WHITTLE: From rural Gum Road, global fame came for ‘Gumms’

Dan Whittle, The Murfreesboro Post, January 30, 2011

Liza Minelli, left, and her mother, Judy Garland

This is an open invitation to you, Liza, from a community of mostly modest hard-working folks who humbly claim kindred spirit to you, mainly through your relatives named Gum and/or Gumm, with one “M” or two “MMs” being optional.

So, to borrow part of a famous song’s title, “won’t you come home?” Or at least come, take a look back at your Gumm and/or Gum family lineage and musical roots?! Plus, we need your help through your fame.

(Note for Readers: Liza Minelli’s grandparents, Frank and Ethel Gumm, lived in Rutherford County in the early 1900s. The Gumm house still stands and is occupied today on historic East Main Street in Murfreesboro. And there’s Gum Road in eastern rural Rutherford County, near Cannon County.)

Liza you don’t know me, but through my country newspaper column, I indirectly was responsible back in the 1990s for the local Chamber of Commerce extending an invitation through a publicist for you to visit your roots while you were performing in nearby Nashville. Time and circumstances didn’t allow that to happen.

This second invitation is personal, much more personal from the heart of a grandfather with a brain-injured one-year-old grandson who needs your help.

This column/letter is directly to you, Liza, because of your God-inspired compassion for children like our little Jon Beckett Nelson, who is fighting courageously to recover from a baby-sitters’ decision to leave him unattended on an adult bed.

When his blessed little head got caught between head board and mattress, doctors will never know how long Jon Beckett’s brain went without oxygen.

Nonprofit Special Kids’ caregivers have performed miracles for our grandchild.

And through news reports, we’ve learned you experienced personal health-related miracles when a vicious illness threatened your joyful singing and dancing, not to mention, your life.

Special Kids needs an infusion in funding, to help future children receive the life-sustaining miracle of a functioning life.

And three, our community would love to honor you with a special day, week or month, because on our part, it’s the right thing to do.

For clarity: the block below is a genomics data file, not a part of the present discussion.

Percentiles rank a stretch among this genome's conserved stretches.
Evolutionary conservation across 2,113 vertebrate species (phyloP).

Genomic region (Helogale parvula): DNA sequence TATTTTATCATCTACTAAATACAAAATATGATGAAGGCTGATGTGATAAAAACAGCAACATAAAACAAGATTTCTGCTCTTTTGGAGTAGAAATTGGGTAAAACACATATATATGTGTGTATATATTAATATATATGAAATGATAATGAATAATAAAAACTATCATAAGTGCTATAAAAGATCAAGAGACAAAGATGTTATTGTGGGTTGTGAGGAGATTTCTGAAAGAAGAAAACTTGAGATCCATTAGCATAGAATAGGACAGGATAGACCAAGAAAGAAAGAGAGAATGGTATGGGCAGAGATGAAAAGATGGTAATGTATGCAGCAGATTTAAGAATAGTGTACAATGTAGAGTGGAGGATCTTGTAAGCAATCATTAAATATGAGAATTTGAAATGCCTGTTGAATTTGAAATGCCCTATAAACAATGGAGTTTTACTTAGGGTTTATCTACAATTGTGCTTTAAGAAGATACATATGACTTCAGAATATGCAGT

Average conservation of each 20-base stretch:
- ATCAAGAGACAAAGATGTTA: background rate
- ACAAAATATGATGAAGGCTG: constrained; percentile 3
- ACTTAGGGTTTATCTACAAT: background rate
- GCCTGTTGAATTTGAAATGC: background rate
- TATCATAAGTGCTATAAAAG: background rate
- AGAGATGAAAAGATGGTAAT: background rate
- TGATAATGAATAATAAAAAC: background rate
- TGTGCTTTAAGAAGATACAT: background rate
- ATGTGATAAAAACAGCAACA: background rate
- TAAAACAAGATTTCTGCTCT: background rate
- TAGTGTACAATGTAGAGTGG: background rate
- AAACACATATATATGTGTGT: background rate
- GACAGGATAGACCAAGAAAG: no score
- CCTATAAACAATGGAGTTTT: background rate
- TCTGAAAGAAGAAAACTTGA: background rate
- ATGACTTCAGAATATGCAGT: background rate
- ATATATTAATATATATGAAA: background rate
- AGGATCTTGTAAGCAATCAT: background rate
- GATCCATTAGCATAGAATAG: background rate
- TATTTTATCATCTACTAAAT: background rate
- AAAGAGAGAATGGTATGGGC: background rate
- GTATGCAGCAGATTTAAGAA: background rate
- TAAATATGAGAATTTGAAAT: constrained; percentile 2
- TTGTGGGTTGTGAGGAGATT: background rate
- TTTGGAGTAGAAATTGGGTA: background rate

Plus a big  No. 4 reason, I’m certain your local Gum and/or Gumm plus Baugh relatives would dance up and down Gum Road, along with the rest of us, for you to come, break bread and let us get to know the great Liza with a “Z” up close and personal.

And out of respect, our award-winning community play house folks in Murfreesboro or Woodbury would welcome you with their entertaining/loving arms, plus I’m certain our newspapers would give you front page coverage and the Chamber of Commerce would do what folks like them always do when it comes to benefitting their community.

You would not have to perform, we’d “pay” just to look at you as you maybe signed a few autographs.

Most Respectful, Dan Whittle, columnist.

P.S. From afar, I’ve always admired your shapely dancing legs, and oh yes, your singing and acting too!!

Gumm link to RuCo

More about the Gumm and/or Gum linkage to the region: Liza was born in 1946 in California the daughter of the late Vincente Minelli and Judy Garland, who was born the daughter of Ethel and Frank Gumm after they had moved from Murfreesboro.

The family has spelled the name “Gum” or “Gumm” dating back to Virginia, depending on the clan.

Liza’s grandfather Frank Gumm’s Tennessee roots run deep, both in the Baugh and Gumm linkages, dating back to the late 1800s  when John Gumm and Mary Baugh were born and ultimately wed. They were young when William Techumseh Gumm, the first of seven young’ens, was born. When William married Clemmie Baugh, they moved into the Baugh’s home on East Main Street that remains a present-day residence.

Their son Frank was born in 1886 into relative wealth, but family economic times’ changed.

But as a teenage boy, Frank’s “fortunes” changed for the good when Murfreesboro’s wealthiest man, George Darrow, took an interest, and arranged for Frank to sing in the Episcopal Church.

Darrow eventually arranged for Frank to enroll at the University of the South, which seemed to fit Frank’s needs temporarily.

However, two years before graduation, Frank returned to Murfreesboro to work as a court stenographer by day. He performed at a theater owned by an uncle by night.

This return was probably brought on to help out in the Gumm family’s financial woes.

After Tullahoma, Frank’s route in life led to him to perform on stages throughout the U.S. before landing in Minnesota, where he met his wife-to-be, Ethel Milne.

From their union, Judy Gumm was born into the performing theater family.

As a young girl, Judy performed with The Gumm Sisters.

Judy Gumm Garland was destined to become an international entertainer and the mother of Liza, who like many in the Gumm family lineage, has achieved stardom in her own right.

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